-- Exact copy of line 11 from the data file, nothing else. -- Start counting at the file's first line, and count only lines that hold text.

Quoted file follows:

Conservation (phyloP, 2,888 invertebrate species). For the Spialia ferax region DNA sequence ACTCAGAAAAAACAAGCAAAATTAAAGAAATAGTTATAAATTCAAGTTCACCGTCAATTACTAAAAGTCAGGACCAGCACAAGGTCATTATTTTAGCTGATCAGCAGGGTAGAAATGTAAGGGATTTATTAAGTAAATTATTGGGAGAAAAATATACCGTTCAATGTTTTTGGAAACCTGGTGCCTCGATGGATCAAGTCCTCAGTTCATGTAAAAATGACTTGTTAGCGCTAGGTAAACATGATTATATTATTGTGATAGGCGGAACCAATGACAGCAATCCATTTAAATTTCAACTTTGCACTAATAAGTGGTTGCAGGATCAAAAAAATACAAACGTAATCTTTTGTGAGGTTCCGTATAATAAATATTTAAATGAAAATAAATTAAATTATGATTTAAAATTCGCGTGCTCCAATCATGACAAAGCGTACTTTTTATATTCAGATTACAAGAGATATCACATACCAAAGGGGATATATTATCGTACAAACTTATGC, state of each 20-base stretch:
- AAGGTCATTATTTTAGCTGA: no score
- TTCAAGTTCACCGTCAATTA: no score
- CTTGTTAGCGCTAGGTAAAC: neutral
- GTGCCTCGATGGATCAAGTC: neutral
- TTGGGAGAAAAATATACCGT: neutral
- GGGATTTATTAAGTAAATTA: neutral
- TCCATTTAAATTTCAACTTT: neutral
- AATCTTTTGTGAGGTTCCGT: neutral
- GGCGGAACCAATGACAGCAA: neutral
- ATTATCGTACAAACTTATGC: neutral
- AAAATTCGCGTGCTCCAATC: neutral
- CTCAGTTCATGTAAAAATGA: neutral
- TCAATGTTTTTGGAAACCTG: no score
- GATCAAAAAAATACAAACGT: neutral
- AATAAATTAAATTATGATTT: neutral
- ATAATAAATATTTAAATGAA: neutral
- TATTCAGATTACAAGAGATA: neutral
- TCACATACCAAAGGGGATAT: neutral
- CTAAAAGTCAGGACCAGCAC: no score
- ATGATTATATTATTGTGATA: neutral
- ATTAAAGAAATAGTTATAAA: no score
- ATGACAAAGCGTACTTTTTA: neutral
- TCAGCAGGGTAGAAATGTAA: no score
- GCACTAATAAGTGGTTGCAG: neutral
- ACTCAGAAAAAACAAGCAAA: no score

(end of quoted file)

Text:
- ATTATCGTACAAACTTATGC: neutral